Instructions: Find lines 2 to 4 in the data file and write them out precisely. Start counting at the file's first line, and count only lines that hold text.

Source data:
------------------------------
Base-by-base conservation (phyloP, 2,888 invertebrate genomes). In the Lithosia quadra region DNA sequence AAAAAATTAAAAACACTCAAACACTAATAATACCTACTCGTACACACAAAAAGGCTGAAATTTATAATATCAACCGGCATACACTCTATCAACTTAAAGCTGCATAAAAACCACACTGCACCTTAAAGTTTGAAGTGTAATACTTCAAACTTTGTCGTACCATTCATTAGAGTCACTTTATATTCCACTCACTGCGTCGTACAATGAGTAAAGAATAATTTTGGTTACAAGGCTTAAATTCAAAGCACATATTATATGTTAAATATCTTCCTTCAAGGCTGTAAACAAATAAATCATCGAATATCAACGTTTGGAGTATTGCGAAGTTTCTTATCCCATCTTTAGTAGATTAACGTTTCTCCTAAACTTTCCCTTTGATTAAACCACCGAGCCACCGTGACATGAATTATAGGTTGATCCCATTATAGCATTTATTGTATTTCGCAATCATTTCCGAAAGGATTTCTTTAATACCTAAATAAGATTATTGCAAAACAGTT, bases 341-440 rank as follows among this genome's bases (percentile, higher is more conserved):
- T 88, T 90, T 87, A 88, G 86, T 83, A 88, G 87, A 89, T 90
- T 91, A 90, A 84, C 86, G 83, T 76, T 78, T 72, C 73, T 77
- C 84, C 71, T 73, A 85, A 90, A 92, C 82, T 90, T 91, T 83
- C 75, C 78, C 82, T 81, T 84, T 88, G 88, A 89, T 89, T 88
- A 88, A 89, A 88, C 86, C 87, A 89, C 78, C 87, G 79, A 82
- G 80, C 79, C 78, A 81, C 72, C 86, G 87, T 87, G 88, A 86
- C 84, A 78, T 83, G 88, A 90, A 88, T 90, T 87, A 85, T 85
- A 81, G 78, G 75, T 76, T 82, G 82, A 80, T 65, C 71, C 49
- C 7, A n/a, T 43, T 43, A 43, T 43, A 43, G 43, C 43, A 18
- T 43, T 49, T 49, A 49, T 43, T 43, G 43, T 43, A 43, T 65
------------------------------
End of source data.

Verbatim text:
- T 88, T 90, T 87, A 88, G 86, T 83, A 88, G 87, A 89, T 90
- T 91, A 90, A 84, C 86, G 83, T 76, T 78, T 72, C 73, T 77
- C 84, C 71, T 73, A 85, A 90, A 92, C 82, T 90, T 91, T 83